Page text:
Maximising the potential of NHS workforce

Posted on Friday 11th May 2012

The NIHR Health Services and Delivery Research (HS&DR) Programme are funding a study – Staff satisfaction and organisational performance: evidence from the NHS Staff Survey - to investigate whether job satisfaction and employee attitudes are associated with improved organisational performance in the NHS.

It is believed good employers can attract and retain better workers, and satisfied workers are likely to work harder than dissatisfied workers, yet little research has been undertaken on this in the UK.

The research will have significant implications for the NHS; in 2009 the NHS made commitments to its workforce through the staff pledges of the NHS Constitution.The organisation also has legal obligations in the area of equality and diversity and to improving organisational performance. In addition to the 'moral' and 'legal' case, this study will critically examine the impact of job satisfaction to an effective NHS workforce.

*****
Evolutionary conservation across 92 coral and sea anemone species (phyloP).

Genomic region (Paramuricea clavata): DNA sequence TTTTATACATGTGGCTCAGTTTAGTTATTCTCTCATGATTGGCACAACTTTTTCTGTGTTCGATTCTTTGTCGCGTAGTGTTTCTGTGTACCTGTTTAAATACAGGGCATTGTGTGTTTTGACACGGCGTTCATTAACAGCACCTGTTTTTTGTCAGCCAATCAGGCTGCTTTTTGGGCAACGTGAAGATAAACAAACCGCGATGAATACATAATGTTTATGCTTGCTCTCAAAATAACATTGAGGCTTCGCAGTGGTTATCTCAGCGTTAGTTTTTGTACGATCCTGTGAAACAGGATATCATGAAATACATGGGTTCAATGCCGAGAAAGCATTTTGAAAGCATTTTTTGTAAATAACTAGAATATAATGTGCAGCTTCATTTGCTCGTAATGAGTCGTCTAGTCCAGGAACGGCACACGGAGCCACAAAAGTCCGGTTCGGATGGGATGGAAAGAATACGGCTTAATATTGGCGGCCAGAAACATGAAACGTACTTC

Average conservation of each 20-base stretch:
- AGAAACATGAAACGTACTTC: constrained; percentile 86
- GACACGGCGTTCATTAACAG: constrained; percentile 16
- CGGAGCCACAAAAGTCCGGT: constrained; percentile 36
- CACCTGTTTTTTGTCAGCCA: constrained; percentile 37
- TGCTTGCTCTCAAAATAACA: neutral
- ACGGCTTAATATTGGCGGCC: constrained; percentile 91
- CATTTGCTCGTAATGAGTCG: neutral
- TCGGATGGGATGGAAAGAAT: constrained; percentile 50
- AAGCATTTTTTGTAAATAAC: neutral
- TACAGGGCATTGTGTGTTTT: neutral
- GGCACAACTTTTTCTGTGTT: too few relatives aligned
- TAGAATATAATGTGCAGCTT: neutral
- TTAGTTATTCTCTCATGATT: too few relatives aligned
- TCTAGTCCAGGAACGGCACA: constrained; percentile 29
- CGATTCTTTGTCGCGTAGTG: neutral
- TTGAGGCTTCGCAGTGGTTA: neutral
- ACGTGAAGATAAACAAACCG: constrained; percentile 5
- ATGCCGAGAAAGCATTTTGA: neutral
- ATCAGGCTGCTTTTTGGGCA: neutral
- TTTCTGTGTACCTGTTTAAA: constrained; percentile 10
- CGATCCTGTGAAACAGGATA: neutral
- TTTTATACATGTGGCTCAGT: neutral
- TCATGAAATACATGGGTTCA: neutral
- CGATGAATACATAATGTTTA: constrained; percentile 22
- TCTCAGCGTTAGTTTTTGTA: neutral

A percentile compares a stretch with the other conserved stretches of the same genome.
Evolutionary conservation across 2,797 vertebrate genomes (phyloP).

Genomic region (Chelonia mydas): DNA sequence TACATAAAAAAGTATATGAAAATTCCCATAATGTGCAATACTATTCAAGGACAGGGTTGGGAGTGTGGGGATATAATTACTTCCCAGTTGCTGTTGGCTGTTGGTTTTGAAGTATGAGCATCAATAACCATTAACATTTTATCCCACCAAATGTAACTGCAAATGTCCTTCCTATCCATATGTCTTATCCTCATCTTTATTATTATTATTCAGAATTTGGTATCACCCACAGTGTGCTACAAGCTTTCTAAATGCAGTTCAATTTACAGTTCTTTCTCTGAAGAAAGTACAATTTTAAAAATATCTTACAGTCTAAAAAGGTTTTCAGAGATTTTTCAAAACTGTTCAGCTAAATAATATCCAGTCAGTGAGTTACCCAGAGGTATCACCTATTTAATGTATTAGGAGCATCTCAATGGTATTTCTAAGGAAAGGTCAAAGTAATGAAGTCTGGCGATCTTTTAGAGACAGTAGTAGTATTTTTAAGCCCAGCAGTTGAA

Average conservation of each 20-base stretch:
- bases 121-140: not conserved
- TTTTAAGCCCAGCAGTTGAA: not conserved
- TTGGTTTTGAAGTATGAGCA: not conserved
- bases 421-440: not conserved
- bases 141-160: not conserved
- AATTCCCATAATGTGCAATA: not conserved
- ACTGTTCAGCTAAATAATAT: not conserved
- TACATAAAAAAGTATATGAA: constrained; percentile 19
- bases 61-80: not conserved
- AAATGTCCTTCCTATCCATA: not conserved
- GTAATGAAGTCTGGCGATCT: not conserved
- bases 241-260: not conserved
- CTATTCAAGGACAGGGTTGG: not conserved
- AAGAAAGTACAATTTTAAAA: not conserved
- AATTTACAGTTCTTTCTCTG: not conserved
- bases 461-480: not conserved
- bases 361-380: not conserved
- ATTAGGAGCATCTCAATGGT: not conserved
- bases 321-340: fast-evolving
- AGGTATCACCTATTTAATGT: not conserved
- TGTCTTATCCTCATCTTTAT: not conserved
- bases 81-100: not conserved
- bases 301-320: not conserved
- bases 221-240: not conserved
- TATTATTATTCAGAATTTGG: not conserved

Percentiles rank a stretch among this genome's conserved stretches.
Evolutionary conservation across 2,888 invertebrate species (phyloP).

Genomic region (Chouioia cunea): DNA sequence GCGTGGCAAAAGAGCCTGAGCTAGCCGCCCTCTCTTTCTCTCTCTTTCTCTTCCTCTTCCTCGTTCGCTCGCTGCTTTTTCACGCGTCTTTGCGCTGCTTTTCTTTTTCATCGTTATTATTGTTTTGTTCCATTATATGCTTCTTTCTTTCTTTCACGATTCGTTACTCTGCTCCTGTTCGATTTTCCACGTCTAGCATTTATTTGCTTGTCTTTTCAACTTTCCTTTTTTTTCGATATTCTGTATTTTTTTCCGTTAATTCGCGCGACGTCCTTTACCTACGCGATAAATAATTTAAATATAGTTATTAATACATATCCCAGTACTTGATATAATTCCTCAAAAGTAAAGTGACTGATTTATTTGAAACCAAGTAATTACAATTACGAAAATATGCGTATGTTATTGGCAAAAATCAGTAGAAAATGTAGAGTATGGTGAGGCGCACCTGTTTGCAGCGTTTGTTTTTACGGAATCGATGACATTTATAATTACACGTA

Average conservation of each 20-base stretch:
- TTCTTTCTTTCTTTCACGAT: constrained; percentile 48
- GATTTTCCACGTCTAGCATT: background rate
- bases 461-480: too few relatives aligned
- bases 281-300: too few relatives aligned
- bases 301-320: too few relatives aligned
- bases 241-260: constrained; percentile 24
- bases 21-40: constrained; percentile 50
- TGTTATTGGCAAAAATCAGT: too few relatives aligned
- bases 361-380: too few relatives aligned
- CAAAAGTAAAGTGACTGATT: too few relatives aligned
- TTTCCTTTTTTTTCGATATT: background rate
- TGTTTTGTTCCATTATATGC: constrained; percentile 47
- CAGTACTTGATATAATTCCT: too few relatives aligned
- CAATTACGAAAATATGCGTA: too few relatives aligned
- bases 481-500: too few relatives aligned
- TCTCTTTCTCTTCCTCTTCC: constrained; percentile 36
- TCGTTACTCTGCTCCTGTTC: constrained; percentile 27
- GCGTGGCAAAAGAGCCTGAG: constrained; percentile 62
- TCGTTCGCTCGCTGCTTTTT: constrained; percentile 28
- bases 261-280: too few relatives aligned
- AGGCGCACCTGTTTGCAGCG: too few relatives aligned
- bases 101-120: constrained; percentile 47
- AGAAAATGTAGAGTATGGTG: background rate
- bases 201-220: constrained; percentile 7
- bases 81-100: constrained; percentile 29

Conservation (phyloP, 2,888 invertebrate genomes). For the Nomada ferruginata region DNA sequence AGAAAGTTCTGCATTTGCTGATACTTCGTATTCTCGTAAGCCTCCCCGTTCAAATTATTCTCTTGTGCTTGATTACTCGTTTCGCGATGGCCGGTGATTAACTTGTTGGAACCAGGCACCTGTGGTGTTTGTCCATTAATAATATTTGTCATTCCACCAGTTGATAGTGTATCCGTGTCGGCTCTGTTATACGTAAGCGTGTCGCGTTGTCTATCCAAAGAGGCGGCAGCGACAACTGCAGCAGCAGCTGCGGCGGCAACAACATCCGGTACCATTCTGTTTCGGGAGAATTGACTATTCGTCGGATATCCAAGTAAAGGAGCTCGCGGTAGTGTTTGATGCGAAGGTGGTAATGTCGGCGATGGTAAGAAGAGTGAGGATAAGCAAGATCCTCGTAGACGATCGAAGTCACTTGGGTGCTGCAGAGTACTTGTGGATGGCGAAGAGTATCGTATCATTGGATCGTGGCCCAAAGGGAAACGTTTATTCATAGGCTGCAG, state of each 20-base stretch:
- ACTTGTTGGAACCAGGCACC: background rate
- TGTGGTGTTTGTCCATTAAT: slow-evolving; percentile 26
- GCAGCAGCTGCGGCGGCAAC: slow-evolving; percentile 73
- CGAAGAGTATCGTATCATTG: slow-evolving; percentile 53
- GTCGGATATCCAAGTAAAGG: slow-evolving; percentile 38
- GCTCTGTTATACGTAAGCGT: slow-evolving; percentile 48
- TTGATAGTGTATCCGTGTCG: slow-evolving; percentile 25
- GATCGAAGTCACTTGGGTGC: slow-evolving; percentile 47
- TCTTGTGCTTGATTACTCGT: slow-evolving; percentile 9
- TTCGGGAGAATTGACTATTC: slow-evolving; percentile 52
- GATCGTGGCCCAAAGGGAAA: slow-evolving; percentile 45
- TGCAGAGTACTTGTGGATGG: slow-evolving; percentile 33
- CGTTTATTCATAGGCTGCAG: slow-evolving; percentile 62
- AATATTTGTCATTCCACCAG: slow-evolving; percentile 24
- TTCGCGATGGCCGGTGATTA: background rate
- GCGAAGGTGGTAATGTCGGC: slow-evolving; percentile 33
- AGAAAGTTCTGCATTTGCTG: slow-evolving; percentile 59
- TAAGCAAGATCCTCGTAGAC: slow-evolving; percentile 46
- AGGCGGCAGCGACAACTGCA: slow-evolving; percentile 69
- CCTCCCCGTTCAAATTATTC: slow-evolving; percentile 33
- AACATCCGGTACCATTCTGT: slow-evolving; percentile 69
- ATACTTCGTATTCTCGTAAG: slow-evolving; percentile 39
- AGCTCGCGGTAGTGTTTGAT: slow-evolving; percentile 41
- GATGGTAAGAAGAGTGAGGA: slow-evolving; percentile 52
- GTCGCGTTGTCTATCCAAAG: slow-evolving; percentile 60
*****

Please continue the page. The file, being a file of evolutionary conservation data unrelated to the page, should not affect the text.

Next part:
Martin Powell

The researchers, led by Professor Martin Powell, from the University of Birmingham, will be predominantly analysing data from the NHS national staff survey, the largest annual workforce survey in the world. The project will be focusing on four main areas: length of time with the organisation, staff group (clinical / non-clinical), demographic and background factors (age, sex, ethnicity, disability) and finally by trust type and geographical region.

Professor Powell said: “This project brings together researchers who have previously examined human resources management and engagement (funded by DH) and Talent Management (funded by NIHR SDO). It focuses on ‘High Performance Work Systems’ (HPWS), and how these impact the work of NHS trusts. Much of the previous work on HPWS has been on the manufacturing sector in the USA, and we know less about HPWS in the UK in general and the NHS in particular. We aim to discover from the NHS Staff Survey which particular aspects of staff satisfaction and experience are linked to organisational performance, and to suggest policy ‘levers’ that may improve organisational performance”.

The results of this study aim to benefit patients by discovering better ways to maximise the potential of the NHS workforce